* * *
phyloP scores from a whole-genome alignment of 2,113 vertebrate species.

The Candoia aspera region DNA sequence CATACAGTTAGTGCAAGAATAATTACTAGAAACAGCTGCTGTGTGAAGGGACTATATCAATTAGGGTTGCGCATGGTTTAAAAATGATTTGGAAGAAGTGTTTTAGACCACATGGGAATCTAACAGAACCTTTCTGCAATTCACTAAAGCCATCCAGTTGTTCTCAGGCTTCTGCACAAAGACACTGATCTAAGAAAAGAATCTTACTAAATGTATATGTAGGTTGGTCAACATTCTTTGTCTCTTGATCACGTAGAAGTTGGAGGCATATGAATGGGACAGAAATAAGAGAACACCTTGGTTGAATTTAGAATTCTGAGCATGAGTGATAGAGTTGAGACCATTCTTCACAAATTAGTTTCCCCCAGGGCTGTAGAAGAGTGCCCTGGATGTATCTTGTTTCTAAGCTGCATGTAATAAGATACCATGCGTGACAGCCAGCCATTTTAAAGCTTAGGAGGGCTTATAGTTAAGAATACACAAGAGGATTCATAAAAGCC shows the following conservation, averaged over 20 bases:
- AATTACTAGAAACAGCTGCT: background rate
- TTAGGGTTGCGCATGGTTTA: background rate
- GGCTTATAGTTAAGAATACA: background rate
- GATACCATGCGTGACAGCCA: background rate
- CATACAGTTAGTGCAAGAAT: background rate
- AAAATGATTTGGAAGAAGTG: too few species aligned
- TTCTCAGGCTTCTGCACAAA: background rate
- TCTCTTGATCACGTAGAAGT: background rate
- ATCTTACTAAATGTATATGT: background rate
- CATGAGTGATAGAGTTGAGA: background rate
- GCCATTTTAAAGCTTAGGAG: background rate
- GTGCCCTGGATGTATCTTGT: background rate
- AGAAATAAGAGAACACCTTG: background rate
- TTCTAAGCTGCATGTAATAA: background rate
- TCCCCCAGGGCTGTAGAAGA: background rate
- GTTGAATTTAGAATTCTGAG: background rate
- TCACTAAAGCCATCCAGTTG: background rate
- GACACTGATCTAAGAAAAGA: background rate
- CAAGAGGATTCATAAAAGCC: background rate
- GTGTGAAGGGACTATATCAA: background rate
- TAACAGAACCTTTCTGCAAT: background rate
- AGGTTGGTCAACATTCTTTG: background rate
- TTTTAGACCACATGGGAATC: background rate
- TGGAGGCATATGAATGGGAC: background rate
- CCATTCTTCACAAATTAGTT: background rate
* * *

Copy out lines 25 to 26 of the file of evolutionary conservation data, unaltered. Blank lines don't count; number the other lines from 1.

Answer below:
- TTTTAGACCACATGGGAATC: background rate
- TGGAGGCATATGAATGGGAC: background rate